Most atheists that I know are decent and compassionate folk. What I object to are the militant atheists who are narrow-minded about religious persons and will have nothing to do with agnostics, skeptics, or those who are indifferent to religion, dismissing them as cowardly.
For Kurtz, the nastiness of the New Atheism was damaging the public face of atheism. And it was a self-inflicted wound, not one meted out by its critics.
It’s no surprise that the backlash against the New Atheism has now begun within the American secularist movement. Many atheists are shocked at the anti-religious venom now associated with them through a public failure to distinguish between older schools of atheism and its newer and more aggressive forms. They are all being tarred with the same brush. And it hurts them badly. Media reports since late 2009 now openly speak of a “schism” within the movement, precipitated in part by a dawning realization of the darkening public perception of the movement.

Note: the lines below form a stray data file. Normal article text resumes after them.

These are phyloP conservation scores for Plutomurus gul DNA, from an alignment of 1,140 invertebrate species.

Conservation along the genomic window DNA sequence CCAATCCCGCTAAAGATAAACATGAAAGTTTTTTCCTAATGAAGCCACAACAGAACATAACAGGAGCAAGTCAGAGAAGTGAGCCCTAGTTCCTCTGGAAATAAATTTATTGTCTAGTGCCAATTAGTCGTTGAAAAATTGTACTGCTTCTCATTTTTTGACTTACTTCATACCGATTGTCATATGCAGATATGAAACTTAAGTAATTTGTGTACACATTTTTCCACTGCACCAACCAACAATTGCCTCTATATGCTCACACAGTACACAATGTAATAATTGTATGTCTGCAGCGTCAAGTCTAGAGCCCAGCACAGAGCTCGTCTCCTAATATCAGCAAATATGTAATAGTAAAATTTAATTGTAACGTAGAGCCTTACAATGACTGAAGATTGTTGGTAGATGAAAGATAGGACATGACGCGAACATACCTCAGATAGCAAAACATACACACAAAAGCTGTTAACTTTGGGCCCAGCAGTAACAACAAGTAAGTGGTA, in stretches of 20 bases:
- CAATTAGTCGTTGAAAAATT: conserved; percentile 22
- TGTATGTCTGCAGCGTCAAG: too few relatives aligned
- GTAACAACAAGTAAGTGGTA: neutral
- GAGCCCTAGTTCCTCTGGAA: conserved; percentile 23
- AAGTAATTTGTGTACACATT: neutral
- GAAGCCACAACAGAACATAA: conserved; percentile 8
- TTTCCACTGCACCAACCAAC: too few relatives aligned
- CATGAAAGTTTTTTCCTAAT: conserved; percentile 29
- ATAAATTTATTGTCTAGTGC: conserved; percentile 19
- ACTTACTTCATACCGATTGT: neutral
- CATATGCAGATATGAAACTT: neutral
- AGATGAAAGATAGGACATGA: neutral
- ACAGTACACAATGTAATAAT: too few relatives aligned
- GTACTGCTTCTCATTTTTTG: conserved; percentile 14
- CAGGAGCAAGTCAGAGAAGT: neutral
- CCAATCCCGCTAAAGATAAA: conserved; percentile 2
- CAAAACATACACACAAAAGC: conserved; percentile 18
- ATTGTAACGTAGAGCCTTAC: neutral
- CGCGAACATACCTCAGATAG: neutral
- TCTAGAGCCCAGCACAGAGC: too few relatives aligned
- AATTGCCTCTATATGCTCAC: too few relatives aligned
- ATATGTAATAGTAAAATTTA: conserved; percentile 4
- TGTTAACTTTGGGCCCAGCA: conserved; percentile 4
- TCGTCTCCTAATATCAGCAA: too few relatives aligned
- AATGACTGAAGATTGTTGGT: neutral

Toleration is a cornerstone of western democratic and libertarian civilization. The New Atheism has misjudged the mood, believing that an unrestrained, aggressive, and dismissive criticism of religion will tip the balance in favour of secularism and atheism. It hasn’t. It has just persuaded people that the New Atheism is intolerant and nasty. In most western democracies, respect and toleration are seen as essential to social cohesion and wellbeing. As empirical evidence mounts of the positive role played by religious commitment and involvement in fostering social cohesion, the New Atheist intolerance toward religion seems increasingly out of place and misdirected.
The jury is still out on the impact of the New Atheism on religion. But it’s clear that something has gone badly wrong within the movement. It will be fascinating to see where it goes from here.
Alister McGrath is Professor of Theology, Ministry and Education at King’s College London. He teaches in the areas of systematic theology, science and religion, spirituality and apologetics. His many writings include his acclaimed book on apologetics, Bridge-Building (Apollos), his internationally popular Christian Theology: An Introduction, and the international bestseller The Dawkins Delusion? His recent trilogy A Scientific Theology (Eerdmans, 2001-3) has been hailed as one of the most important works of systematic theology to appear in recent years.